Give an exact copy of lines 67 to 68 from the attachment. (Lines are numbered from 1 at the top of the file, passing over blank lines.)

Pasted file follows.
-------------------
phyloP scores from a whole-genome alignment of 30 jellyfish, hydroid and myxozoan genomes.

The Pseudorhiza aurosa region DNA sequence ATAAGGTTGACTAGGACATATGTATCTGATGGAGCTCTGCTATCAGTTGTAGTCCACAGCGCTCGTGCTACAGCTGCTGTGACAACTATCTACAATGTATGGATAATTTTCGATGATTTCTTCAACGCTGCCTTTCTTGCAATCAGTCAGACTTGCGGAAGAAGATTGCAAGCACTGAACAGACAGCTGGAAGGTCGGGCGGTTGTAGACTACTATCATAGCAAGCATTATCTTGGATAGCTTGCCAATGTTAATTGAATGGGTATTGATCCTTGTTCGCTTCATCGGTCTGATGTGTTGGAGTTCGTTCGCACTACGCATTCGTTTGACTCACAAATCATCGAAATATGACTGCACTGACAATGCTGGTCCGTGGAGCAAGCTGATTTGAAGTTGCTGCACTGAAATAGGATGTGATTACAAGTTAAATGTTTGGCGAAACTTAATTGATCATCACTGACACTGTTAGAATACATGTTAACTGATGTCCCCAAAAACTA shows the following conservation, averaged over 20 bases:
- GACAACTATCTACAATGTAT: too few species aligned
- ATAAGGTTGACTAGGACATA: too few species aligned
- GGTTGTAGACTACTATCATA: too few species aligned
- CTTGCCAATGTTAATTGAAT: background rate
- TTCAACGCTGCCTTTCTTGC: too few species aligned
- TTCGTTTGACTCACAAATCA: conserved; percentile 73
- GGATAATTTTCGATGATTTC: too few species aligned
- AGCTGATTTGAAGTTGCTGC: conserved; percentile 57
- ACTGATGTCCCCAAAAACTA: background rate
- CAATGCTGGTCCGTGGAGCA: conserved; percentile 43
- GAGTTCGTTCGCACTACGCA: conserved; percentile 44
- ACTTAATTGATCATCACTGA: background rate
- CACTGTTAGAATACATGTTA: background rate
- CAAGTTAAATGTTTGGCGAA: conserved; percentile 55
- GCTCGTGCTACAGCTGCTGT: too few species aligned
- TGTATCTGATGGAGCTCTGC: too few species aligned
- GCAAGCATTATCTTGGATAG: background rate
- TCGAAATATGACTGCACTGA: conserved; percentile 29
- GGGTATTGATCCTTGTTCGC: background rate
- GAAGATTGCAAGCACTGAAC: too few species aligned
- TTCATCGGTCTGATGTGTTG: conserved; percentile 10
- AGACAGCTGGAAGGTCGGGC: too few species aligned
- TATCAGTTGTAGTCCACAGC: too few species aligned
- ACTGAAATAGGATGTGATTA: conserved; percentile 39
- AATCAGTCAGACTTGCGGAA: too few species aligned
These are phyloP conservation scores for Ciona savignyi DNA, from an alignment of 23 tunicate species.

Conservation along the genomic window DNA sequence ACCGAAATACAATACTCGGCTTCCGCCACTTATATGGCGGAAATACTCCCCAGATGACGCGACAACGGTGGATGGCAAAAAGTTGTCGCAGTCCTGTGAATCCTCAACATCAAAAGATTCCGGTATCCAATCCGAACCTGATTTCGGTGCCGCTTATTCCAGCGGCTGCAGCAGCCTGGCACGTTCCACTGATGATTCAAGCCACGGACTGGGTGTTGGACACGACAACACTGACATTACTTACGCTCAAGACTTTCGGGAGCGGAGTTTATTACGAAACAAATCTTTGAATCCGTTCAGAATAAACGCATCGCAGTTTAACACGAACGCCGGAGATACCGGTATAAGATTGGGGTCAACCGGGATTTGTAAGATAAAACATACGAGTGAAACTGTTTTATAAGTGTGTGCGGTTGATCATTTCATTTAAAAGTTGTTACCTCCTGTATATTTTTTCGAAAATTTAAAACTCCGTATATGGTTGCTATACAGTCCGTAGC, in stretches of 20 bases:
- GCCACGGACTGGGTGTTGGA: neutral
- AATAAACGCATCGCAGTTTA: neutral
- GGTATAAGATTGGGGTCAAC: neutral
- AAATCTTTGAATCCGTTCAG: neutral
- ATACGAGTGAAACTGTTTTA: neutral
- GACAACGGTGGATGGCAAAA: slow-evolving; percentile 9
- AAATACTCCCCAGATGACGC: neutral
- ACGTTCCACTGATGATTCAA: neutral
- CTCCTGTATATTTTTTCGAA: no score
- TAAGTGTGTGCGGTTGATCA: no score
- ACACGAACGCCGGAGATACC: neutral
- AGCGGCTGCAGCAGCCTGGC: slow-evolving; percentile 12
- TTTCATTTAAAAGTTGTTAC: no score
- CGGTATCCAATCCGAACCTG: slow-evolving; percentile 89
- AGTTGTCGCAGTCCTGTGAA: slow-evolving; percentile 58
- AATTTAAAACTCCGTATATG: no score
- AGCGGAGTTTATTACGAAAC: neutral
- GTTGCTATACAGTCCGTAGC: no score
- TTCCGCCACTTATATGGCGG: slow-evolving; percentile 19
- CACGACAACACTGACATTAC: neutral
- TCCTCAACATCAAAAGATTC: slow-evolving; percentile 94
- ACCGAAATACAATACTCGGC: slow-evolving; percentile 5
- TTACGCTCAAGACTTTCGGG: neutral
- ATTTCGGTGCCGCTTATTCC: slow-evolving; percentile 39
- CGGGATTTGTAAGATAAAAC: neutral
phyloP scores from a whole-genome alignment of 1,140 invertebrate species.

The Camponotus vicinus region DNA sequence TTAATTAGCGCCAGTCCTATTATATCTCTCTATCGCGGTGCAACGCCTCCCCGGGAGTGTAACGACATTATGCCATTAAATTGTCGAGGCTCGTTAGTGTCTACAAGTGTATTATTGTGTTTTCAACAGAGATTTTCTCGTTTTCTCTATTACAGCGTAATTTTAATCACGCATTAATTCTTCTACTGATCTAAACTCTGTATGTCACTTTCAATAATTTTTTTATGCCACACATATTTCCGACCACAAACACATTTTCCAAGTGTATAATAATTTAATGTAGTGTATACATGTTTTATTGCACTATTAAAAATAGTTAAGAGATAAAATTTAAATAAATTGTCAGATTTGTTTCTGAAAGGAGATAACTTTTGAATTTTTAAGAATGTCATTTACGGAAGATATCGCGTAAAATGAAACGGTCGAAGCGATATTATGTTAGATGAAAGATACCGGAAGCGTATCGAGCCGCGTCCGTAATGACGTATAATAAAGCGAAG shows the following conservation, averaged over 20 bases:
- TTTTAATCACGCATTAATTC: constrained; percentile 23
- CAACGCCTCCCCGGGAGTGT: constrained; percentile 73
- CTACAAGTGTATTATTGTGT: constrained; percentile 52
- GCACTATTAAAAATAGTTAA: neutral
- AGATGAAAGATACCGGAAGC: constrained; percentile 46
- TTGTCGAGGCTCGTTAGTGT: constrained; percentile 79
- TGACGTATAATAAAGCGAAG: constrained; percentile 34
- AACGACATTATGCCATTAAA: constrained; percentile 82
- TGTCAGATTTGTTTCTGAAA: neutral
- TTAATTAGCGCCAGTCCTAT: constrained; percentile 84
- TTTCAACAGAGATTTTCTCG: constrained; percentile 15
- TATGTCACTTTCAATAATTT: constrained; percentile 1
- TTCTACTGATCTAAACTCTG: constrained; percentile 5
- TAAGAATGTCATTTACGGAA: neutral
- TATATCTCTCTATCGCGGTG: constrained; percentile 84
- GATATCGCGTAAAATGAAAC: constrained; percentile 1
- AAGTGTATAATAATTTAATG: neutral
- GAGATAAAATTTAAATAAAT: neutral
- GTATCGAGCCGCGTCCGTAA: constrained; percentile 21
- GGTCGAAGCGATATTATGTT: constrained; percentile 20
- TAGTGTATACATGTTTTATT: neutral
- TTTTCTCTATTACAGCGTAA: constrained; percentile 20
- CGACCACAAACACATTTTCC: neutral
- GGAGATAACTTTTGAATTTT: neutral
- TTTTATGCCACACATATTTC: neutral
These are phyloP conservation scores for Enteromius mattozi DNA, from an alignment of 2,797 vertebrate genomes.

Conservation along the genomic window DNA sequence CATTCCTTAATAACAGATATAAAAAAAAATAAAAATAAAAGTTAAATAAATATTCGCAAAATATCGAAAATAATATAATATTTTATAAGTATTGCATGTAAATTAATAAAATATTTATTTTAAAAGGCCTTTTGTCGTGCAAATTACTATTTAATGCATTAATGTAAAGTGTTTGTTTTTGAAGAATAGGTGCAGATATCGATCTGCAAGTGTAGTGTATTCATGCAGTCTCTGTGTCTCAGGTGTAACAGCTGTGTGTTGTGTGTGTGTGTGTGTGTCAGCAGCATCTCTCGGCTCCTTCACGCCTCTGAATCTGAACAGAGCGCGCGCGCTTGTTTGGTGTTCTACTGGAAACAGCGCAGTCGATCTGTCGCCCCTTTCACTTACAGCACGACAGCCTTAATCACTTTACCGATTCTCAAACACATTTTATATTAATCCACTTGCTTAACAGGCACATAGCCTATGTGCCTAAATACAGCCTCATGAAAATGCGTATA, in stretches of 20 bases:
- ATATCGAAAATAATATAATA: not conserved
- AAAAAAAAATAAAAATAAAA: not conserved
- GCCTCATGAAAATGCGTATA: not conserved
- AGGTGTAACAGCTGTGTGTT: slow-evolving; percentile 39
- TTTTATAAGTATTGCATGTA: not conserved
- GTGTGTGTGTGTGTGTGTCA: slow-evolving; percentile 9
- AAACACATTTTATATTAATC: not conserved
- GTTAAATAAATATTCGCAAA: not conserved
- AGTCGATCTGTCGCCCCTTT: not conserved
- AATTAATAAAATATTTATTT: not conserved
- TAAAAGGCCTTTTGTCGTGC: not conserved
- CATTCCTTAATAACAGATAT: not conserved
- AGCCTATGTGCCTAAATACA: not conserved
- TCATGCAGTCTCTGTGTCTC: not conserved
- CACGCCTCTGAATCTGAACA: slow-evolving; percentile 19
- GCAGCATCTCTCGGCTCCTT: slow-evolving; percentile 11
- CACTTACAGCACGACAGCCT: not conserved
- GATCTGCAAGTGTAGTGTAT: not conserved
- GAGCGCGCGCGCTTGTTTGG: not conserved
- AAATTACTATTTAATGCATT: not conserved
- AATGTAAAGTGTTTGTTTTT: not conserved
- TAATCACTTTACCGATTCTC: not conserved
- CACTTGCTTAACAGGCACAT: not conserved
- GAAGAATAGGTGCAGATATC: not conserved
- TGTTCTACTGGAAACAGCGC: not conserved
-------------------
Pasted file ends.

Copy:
- TTTCAACAGAGATTTTCTCG: constrained; percentile 15
- TATGTCACTTTCAATAATTT: constrained; percentile 1